According to many knowledgeable sources, an author’s brand is essential to success. If readers enjoy one book, they’ll come back for more. When an author produces works that don’t fit that brand, readers walk away. That’s the message about brand.
And that’s a problem. I’m not a one-genre writer. In fact, my problem is even bigger than that. I’m not a product. I don’t fit in a box with a logo. I’m a creative force channeling whispers from the universe.
Or something like that.
Under my real name, I write non-fiction: whimsical essays about life and the world around me, local history, biographies. For my real name books, I have an author page as an offshoot from my personal Facebook page. I have a website and blog. I’m on Goodreads and maintain an Amazon author page.
Under my pen name, I first wrote and will continue to write erotic romance. I have a Facebook presence as well as an author page. I have a website where I blog. I have a Goodreads page and an Amazon author page. (Aside from that, I maintain two Facebook pages for my commercial rental properties.)
I feel like the Red Queen: It takes all the running I can do to keep in the same place. I’m a writer. I’m supposed to be writing.
In November, I published Salvation, a dystopian novel, under my pen name. According to the knowledgeable sources, this was a big mistake. My pen name readers expect erotic romance.
I’m sympathetic. However, other knowledgeable sources say one pen name is enough. I agree. There are only so many hours in the day.
In reading about author branding, I was struck by one cogent comment to the effect that if the emotional payoff for a reader is the same no matter what genre an author writes, then sticking with one genre isn’t necessarily critical. There’s no clear cut answer here.
When readers of my erotic romances pick up Salvation, my dystopian novel, they won’t find the main character in a happily ever after. He’s an anti-hero at best. In Denial, Book II of this House of Rae series, the main character grows more toward his potential, no longer an anti-hero. Still, there’s no HEA. Maybe by the end of the series—at least two more books down the road—there’ll be a happy ending. For readers who start reading in hopes of romance, they’d have to last a long time to get to that payoff.
But then, the hellish other horn of my brand dilemma is that most dystopia readers don’t expect what I include in these books.
A word of explanation seems in order here. Set in the mid-21st century, the House of Rae series involve legal, upscale houses of prostitution that serve women. (Yes, there are houses that serve men as well.) The sex energy produced there, along with pleasure energy created at dance centers and meditation rooms, is channeled by psions to a grid that redistributes the energy over populated areas. The energy serves a vital purpose—it heals a mysterious illness that leads to brown death.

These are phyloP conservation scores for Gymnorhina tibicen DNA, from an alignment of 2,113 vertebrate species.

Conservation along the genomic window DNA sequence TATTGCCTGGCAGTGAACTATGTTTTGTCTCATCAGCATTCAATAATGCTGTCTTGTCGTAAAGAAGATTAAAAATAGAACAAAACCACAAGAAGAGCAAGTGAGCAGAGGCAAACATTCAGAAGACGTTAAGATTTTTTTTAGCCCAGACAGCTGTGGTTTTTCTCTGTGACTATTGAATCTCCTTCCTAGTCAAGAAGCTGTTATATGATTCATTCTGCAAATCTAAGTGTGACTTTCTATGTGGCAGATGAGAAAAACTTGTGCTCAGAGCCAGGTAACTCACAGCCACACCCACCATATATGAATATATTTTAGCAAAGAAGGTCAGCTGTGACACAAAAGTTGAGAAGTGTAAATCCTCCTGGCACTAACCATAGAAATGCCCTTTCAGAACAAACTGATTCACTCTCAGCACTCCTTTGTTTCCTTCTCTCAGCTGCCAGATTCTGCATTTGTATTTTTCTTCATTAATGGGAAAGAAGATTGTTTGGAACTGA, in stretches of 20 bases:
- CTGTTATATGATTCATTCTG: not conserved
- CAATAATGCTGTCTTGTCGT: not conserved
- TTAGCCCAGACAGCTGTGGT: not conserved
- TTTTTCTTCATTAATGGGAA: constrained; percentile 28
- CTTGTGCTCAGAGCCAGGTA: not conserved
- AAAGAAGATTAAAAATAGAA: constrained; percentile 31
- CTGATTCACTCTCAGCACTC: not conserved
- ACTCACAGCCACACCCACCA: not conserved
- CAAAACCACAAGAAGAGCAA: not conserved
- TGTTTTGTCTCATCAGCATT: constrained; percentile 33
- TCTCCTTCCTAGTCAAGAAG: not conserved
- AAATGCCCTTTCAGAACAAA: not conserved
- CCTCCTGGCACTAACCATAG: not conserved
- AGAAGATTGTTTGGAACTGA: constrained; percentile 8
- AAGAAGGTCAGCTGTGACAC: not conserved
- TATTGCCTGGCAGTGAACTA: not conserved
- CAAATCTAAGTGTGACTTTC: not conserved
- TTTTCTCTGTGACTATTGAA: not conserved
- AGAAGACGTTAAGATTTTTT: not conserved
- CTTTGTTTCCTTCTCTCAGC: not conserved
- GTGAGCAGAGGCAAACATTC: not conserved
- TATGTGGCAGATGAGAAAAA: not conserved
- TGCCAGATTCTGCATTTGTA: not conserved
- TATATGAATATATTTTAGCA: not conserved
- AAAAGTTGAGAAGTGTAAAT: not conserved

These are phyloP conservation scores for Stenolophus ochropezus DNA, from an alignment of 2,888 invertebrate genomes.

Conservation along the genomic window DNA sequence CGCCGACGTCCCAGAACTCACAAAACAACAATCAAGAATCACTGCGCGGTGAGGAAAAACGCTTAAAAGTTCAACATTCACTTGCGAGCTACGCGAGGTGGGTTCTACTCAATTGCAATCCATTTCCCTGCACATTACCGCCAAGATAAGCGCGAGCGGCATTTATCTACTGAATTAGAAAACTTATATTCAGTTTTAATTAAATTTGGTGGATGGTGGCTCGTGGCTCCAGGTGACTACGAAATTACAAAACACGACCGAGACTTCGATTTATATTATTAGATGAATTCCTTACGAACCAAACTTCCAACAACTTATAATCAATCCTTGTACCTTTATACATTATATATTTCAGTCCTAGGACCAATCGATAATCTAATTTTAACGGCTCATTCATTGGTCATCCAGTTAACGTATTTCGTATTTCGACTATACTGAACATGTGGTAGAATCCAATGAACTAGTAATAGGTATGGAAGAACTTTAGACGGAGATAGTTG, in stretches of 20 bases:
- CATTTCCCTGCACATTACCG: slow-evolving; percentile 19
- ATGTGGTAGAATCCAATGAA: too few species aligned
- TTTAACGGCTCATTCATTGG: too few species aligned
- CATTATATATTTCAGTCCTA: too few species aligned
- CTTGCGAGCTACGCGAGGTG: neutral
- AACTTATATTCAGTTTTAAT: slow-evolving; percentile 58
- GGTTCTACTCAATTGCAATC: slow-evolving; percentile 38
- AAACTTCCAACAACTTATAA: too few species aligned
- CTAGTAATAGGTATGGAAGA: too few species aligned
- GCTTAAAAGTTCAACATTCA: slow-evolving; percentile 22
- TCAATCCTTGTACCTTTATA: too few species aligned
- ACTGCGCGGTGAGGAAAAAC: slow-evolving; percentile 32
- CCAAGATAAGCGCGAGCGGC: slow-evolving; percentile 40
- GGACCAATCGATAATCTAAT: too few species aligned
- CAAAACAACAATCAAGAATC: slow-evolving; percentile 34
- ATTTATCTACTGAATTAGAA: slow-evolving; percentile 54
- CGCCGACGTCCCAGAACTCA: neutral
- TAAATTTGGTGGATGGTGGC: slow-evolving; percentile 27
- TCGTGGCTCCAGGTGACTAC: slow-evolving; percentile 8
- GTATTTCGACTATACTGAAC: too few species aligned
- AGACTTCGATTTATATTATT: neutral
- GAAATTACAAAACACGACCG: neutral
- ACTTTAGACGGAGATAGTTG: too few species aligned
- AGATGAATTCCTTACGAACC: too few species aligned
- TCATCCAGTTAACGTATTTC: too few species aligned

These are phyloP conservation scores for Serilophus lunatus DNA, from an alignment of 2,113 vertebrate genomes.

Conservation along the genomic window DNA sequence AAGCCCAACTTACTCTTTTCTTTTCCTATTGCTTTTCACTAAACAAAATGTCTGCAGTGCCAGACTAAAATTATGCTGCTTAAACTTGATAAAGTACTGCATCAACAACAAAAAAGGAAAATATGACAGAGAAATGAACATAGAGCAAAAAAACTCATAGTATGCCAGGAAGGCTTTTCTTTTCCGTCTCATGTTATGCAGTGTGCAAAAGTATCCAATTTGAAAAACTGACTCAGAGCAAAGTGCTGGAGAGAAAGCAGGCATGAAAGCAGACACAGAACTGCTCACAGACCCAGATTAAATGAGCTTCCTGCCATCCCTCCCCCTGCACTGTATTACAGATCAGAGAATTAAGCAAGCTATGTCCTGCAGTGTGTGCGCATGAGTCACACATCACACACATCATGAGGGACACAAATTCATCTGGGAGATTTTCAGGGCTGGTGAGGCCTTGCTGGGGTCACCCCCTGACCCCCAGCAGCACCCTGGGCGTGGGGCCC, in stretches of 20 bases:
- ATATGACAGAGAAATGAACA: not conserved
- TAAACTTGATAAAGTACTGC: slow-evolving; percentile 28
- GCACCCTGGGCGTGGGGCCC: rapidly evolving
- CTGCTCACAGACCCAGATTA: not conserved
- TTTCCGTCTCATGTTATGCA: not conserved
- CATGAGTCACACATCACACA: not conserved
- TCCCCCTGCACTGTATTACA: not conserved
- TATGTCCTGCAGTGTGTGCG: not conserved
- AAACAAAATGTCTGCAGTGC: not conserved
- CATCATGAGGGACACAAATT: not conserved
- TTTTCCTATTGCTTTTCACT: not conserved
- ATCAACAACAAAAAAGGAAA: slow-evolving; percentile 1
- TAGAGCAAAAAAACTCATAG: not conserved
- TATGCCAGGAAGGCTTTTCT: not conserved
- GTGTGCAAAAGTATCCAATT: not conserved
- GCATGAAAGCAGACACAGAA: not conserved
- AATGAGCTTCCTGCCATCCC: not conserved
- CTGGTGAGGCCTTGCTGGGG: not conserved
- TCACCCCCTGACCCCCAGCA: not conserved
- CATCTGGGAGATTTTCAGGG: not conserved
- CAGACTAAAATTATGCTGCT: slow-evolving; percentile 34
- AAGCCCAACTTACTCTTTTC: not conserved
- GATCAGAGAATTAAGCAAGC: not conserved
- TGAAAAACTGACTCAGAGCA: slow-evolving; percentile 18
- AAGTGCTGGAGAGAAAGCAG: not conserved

(An entirely other issue revolves around whether ‘dystopian’ is the appropriate description of this series. Other useful terms might include slipstream, utopian, ecotopian, and soft science fiction, but none of those are options in official book categories.)
There’s much more to the storyline than that, but there is sex, some of it explicit. So these dystopian stories of mine bust through the general wisdom about genre margins which says, more or less, that you don’t mix explicit sex with science fiction. Sci fi readers, especially the men, don’t like to read explicit sex because it slows down the action. I refuse to believe that men or women readers are this narrow.
What is my brand if romance readers pick up Salvation and don’t get their HEA? What happens if a Salvation reader picks up the uber-explicit BDSM story of Jarrod Bancroft: The Novel and walks away shuddering? What happens when I start releasing books in my Chroma series, which is way-out-there sci fi with no sex at all?
By any metric, I seem to have successfully mixed up genre elements enough to alienate any and all readers. Yet the reviews coming in are four and five stars on all my books.
I refuse to be crammed into a box where I write only one genre. I refuse to dilute my time even further by creating another pen name. My compromise is to make it clear in the blurb that this book is erotic romance. Or dystopia with sexy bits. Or what the hell ever.
I’ve decided my ‘brand’ is to be known as a writer of realistic characters, dynamic immersive plots, and innovative ideas. My scenes will be rich in descriptive detail. Readers will linger over particular phrases and thoughts. I respect my prospective readers enough to believe that what they want is to be entertained and to grow through the experience of reading. I can deliver that.
What do you think?